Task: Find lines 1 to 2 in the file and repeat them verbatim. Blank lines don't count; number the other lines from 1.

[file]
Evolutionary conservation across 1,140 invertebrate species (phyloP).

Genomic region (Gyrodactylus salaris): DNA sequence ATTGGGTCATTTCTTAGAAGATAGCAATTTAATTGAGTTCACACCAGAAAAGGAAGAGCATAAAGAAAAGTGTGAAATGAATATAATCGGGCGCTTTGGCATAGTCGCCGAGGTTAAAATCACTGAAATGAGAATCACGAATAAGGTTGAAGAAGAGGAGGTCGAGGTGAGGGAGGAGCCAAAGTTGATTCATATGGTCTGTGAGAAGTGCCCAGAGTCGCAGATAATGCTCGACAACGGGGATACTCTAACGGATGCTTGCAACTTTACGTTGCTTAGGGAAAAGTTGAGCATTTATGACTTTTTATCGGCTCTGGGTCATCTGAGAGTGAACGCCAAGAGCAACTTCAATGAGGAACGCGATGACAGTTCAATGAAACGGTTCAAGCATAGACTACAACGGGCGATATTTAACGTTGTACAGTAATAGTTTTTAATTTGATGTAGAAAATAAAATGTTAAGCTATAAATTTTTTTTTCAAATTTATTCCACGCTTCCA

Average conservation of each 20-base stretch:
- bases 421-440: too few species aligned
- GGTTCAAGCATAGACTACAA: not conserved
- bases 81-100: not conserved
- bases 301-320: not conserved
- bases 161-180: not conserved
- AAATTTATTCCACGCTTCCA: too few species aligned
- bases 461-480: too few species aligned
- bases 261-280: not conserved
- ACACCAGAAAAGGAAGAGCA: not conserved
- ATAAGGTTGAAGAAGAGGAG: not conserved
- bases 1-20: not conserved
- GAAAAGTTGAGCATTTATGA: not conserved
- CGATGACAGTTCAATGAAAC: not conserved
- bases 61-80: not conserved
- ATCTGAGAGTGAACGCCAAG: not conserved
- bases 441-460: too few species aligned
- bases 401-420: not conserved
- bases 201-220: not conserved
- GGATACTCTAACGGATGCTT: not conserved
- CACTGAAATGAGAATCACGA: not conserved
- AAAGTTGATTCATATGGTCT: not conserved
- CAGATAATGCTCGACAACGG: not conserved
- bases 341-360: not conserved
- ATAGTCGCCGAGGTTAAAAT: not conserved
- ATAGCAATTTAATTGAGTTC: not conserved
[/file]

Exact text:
Evolutionary conservation across 1,140 invertebrate species (phyloP).

Genomic region (Gyrodactylus salaris): DNA sequence ATTGGGTCATTTCTTAGAAGATAGCAATTTAATTGAGTTCACACCAGAAAAGGAAGAGCATAAAGAAAAGTGTGAAATGAATATAATCGGGCGCTTTGGCATAGTCGCCGAGGTTAAAATCACTGAAATGAGAATCACGAATAAGGTTGAAGAAGAGGAGGTCGAGGTGAGGGAGGAGCCAAAGTTGATTCATATGGTCTGTGAGAAGTGCCCAGAGTCGCAGATAATGCTCGACAACGGGGATACTCTAACGGATGCTTGCAACTTTACGTTGCTTAGGGAAAAGTTGAGCATTTATGACTTTTTATCGGCTCTGGGTCATCTGAGAGTGAACGCCAAGAGCAACTTCAATGAGGAACGCGATGACAGTTCAATGAAACGGTTCAAGCATAGACTACAACGGGCGATATTTAACGTTGTACAGTAATAGTTTTTAATTTGATGTAGAAAATAAAATGTTAAGCTATAAATTTTTTTTTCAAATTTATTCCACGCTTCCA